What could drive more AI content creators to adopt NFTs is the Copyright Office’s ruling that the Midjourney-derived images for Kris Kashtanova’s graphic novel were not copyrightable because “users are not the ‘authors’ for copyright purposes of the images the technology generates.” If the courts embrace the ruling, AI creators might adopt NFTs as an alternative source of income. 

GPTs are not likely to curtail the use of NFTs by artists or dampen the market for art NFTs.

For AI artists who sell NFTs, text-to-image generators are just one tool in the toolkit. Artists experiment — to develop their own artistic styles through a variety of techniques. Even if GPT-based platforms end up producing a banal mish-mash of similar artworks, that will only heighten the need for AI artists to sharpen their skills and figure out how their artworks can stand out. Artists were already doing so with other AI tools before GPTs. For example, the artist Jenni Pasanen uses AI tools with her own digital painting to produce stunning artworks. Another prominent AI artist Claire Silver described to NPR her own experimentation with various techniques, including hand painting and training of AI with her own database.

“In the past 10 years we have experienced various forms of AI such as GANs, Deep Dream, and now some very advanced visual-text-to-image generators, which open unprecedented possibilities to create images,” the digital art consultant Georg Bak explained. “I like to compare the latest developments with the invention of photography and cameras in the 19th Century. Suddenly everyone was able to create images and people at that time thought that this was the end of painting.” It wasn’t.  

As leading art institutions acquire NFTs, other institutions will follow.

Even today, smartphone cameras didn’t end photography as a genre of fine art. So too, AI won’t end NFTs. “There are fine art photographers who still sell in the traditional world and also have their images minted in NFT,” Ada Crow, an AI artist, photographer, and art historian, explained. “I think the NFT market is here to stay and the ‘traditional’ market is already starting to introduce it in museums.”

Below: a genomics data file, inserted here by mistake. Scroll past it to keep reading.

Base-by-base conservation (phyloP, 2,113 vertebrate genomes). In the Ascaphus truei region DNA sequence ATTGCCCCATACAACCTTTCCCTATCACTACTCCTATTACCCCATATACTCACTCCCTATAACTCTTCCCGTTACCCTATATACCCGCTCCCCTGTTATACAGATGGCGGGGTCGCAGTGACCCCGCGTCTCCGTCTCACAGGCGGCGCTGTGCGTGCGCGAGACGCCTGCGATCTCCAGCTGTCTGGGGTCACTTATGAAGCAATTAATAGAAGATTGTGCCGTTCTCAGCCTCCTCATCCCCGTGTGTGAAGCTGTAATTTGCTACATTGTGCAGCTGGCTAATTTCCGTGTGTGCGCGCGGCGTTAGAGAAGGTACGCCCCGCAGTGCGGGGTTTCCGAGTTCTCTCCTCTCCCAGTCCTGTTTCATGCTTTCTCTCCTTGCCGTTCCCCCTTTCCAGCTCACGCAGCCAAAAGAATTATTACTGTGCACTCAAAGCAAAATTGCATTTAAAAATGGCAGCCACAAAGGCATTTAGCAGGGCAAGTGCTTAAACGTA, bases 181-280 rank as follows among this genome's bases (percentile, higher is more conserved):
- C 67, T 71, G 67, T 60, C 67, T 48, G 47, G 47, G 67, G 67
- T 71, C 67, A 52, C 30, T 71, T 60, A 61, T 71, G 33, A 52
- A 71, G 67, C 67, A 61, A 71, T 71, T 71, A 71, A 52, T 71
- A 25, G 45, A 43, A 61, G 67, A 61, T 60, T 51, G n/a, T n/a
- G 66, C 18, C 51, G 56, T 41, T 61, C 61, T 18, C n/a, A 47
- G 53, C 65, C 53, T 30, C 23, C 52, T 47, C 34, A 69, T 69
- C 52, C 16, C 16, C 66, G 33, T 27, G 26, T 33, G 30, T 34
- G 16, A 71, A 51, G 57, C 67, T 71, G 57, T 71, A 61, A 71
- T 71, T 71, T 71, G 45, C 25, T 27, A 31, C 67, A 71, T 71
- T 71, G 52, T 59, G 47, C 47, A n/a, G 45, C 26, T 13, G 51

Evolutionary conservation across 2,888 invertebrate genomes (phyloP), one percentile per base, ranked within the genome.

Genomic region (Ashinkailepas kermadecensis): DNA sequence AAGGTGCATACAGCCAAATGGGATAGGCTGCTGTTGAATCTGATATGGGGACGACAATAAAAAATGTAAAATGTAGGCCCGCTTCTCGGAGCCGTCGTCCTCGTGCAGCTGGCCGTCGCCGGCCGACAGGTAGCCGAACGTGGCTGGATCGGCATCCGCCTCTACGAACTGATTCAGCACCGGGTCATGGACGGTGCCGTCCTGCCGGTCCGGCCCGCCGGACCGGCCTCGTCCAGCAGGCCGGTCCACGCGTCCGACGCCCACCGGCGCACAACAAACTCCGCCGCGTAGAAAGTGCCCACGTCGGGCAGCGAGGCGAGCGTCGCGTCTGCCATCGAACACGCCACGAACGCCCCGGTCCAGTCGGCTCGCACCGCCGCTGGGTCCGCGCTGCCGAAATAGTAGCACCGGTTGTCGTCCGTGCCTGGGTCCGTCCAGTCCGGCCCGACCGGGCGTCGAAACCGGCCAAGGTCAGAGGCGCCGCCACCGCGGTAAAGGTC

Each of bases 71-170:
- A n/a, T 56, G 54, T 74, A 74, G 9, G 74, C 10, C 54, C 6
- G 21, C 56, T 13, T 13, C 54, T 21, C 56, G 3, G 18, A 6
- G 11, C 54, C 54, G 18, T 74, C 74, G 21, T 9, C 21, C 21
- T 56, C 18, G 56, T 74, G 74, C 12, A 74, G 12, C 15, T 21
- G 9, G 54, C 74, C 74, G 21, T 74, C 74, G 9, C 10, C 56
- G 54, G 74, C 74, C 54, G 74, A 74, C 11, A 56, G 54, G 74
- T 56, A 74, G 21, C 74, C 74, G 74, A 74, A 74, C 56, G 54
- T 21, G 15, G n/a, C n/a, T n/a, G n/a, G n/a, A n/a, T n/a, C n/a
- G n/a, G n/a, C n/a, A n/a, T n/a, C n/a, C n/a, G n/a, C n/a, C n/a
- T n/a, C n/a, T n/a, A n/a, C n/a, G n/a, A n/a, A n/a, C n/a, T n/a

Indeed, Centre Pompidou in Paris and the Los Angeles County Museum of Art have announced acquisitions of NFTs for their permanent collections. The Museum of Modern Art’s recent exhibition of AI artist Refik Anadol’s Unsupervised mesmerized throngs of visitors. As these leading art institutions acquire NFTs, other institutions will follow.

We mustn’t forget: buyers of NFTs are investors. According to a Hiscox survey, 95 percent of NFT buyers who spend $25,000 in a year do so for the investment. The aesthetic of the art takes a backseat. The investment potential boils down to the artist’s reputation and network — a principle that has long prevailed in the traditional art world as well, according to the leading art market economist Magnus Resch. We already understand this truism. Imagine that the late Andy Warhol created an AI image of a soup can and sold it as an NFT. Even if others can generate the same AI artwork, Warhol’s would command far more value than anything you or I created.

“Museums can reach a much wider audience through exhibitions in the metaverse.”

Georg Bak

AI and NFTs are, in fact, complementary technologies. Together, they accelerate the transformation of the art world to digital art and more immersive, virtual experiences. As a study by the Art Newspaper showed, visitors to the leading art museums have not returned to their pre-pandemic levels. To stay relevant, museums must adapt. Identifying the profound societal transformation with AI and digital technologies, the researchers Tula Giannini and Jonathan Bowen concluded, “Museums will need to be more prepared than ever to adapt to unabated technological advances set in the midst of cultural and social revolution.” 

The William Paley foundation even auctioned 29 artworks, including by Picasso, Renoir, and Rodin, that were entrusted to MoMA, to raise funds for the museum to increase its digital art collection and potentially develop its own streaming platform. That sale is driven by the recognition that profound societal transformations accelerated by the pandemic have altered people’s expectations in many aspects of their lives, which are increasingly virtual and mediated through screens. As The Atlantic’s Megan Garber put it, “We live our lives, willingly or not, within the metaverse.”

“Real live experiences with a virtual component is in my opinion the right way for museums to go,” Bak explained. “Museums can reach a much wider audience through exhibitions in the metaverse. It is undeniable that digital natives are more attached to NFTs, VR, and large media installations as well as live-minting experiences and digital communities and interactions.”

The explosion of digital and AI art, along with the new market created by NFTs, will usher in a Virtual Renaissance that defines 21st century art.

Edward Lee is the author of Creators Take Control: How NFTs Revolutionize Art, Business, and Entertainment (Harper Business 2023).